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Authorities from Australia, Britain, the US, Italy, New Zealand, and Canada are investigating a Canadian chef who is accused of selling ‘suicide kits’ to at risk people worldwide, with the venture linked to numerous deaths.

57-year-old Kenneth Law has been accused of selling a poisonous substance, which is commonly used in food preparation in small quantities, to suicidal people.

It is alleged that he has done this over a two-year period, with his conduct now subject to a multi-agency probe.

In Australia, the Federal Police, Border Force, and state police have reported that at least 10 packages containing the substance have been sent to Australians, leading to deaths.

Law was arrested and charged by Canadian Police on 2 May 2023 with two counts of counselling or aiding suicide, following two deaths that occurred in Ontario.

Police local to the Ontario region have reported that they have uncovered evidence of Law sending 1,200 packages across 40 countries.

At this stage, he has been linked to at least 20 people’s deaths across the world, including one US teenager and 13 residents of the UK.

The scheme was uncovered following an investigation by an undercover reporter at ‘The Times’ newspaper who posed as a prospective buyer.

He is alleged to have told the reporter that “many, many, many, many” of his customers were dead, and that he began selling the substance after his mother suffered a stroke.

“We’re not advanced enough as a civilisation to accept death openly. I hope I’m just being a little bit more enlightened.” said Law.

The substance is typically used as a food additive and when processing meat, albeit in a much more diluted form. News organisations have refrained from naming the substance due to the sensitivity of the matter.

As it is used in food preparation, the substance is not banned at the Australian border, which makes it difficult for authorities to prevent it from entering the country.

Here is more on voluntary assisted dying in Australia.

Is it Illegal to Commit or Attempt to Commit Suicide in Australia?

In Australia, committing suicide or attempting to do so is no longer an offence. However, assisting or counselling someone else to commit suicide remains an offence across the country.

In New South Wales, the Crimes Act 1900 (NSW) was only amended in 1983 to abolish the crimes of suicide and attempted suicide.

Is it Illegal to Aid or Abet a Person’s Suicide?

However, it remains an offence to aid or abet another person’s suicide or attempted suicide, as per section 31C(1). A maximum penalty of 10 years imprisonment is applicable.

Furthermore, it is also an offence to incite or counsel another person to commit suicide, where that person commits, or attempts to commit, suicide as a consequence of that incitement or counsel.

A maximum penalty of 5 years imprisonment is applicable.

The Act provides that whilst the survivor of a suicide pact will not be guilty of murder or manslaughter, they may be guilty of an offence under the section previously outlined.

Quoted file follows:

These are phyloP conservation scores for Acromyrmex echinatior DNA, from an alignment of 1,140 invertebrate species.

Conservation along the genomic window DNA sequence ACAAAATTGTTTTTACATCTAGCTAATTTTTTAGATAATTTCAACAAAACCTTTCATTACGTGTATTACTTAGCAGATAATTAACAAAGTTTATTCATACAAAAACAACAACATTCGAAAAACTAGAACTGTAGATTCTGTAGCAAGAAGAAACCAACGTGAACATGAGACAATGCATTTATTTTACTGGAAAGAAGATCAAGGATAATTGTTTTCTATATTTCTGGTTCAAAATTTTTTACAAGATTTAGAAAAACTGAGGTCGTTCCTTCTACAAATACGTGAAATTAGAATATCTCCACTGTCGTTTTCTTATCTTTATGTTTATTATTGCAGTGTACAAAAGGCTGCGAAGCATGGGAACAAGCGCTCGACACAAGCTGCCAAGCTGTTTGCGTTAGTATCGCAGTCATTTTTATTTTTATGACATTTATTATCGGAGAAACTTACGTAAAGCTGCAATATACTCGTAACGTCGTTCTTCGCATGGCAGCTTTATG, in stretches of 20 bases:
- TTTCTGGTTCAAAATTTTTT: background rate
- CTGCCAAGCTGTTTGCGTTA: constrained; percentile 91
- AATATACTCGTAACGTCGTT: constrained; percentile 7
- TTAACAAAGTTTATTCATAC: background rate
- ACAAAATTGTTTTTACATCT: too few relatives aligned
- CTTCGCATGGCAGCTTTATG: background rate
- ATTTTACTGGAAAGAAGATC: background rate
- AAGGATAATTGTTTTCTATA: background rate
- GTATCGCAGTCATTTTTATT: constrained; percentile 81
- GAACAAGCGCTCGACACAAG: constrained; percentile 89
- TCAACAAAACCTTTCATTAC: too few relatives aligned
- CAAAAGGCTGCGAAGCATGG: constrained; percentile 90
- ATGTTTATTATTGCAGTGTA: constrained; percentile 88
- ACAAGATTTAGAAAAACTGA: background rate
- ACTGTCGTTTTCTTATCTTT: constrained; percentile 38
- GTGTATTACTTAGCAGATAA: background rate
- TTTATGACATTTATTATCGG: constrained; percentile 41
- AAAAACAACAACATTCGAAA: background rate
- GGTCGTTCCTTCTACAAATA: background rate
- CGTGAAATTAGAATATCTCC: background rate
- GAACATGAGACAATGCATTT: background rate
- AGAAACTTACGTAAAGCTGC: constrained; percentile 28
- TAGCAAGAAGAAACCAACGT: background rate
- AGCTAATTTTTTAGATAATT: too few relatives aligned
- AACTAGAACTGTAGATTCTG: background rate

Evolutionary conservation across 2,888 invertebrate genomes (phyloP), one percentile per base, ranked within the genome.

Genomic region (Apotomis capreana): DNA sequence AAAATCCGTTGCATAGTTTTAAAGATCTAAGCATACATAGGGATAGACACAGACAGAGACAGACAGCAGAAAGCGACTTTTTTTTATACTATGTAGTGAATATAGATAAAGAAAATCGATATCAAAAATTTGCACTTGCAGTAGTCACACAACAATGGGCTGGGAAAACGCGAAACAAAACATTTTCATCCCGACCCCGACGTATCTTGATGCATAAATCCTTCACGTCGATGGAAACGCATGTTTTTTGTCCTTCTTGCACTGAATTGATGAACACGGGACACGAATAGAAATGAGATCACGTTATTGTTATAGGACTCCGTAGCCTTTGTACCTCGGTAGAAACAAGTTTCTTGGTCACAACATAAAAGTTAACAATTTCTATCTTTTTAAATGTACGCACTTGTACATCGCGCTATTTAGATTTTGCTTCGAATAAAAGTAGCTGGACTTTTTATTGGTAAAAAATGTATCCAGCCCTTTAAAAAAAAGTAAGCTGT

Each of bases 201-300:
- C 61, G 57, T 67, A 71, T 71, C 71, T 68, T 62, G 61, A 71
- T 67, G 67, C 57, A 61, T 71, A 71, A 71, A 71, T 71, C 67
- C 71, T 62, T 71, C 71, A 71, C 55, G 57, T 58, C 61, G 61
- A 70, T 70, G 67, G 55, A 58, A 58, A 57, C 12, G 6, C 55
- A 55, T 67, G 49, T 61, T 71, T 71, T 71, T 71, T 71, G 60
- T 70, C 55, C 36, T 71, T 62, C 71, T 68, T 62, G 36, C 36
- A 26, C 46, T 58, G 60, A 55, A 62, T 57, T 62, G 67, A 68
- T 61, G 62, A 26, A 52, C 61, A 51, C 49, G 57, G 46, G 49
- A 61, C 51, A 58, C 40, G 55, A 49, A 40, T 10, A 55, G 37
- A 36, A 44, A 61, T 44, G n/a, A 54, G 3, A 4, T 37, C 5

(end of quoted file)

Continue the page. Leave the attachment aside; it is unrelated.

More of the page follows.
A ‘suicide pact’ is an agreement between 2 or more persons which has the common purpose of all dying. In order for conduct to be deemed in connection with such a pact, it has to be done while the relevant person has the settled intention of dying, in pursuance of the pact.

There are also Commonwealth offences (which apply Australia-wide) under the Criminal Code Act 1995 (Cth) related to counselling suicide and suicide-related material.

These include using a carriage service for suicide related material or to incite or counsel suicide.

A carriage service includes services for carrying out communications via ‘guided or unguided electromagnetic energy’. This essentially refers to communications via telephone and those related to the internet such as social media, messaging platforms, and email.

The Act also criminalises possessing, controlling, producing, supplying, or obtaining suicide related material for use through a carriage service, as per section 474.29B.

To fall under the offence, the material must directly or indirectly counsel or incite committing or attempting to commit suicide, promote a particular method or provide instructions on a particular method of committing suicide.

The person that has that possession or control, or engages in that production, supply or obtaining, of the material must have the intention to use the material or have another person utilise it.

A maximum penalty of a conviction and $275,000 fine (1,000 penalty units x the current value of $275) is applicable to these offences.

Published on 19/06/2023

AUTHOR Poppy Morandin

Poppy Morandin is the managing law clerk and an integral part of the team of criminal lawyers at Criminal Defence Lawyers Australia . She's also a part of CDLA's content article production team. Poppy is passionate about law reform and criminal justice.

View all posts by Poppy Morandin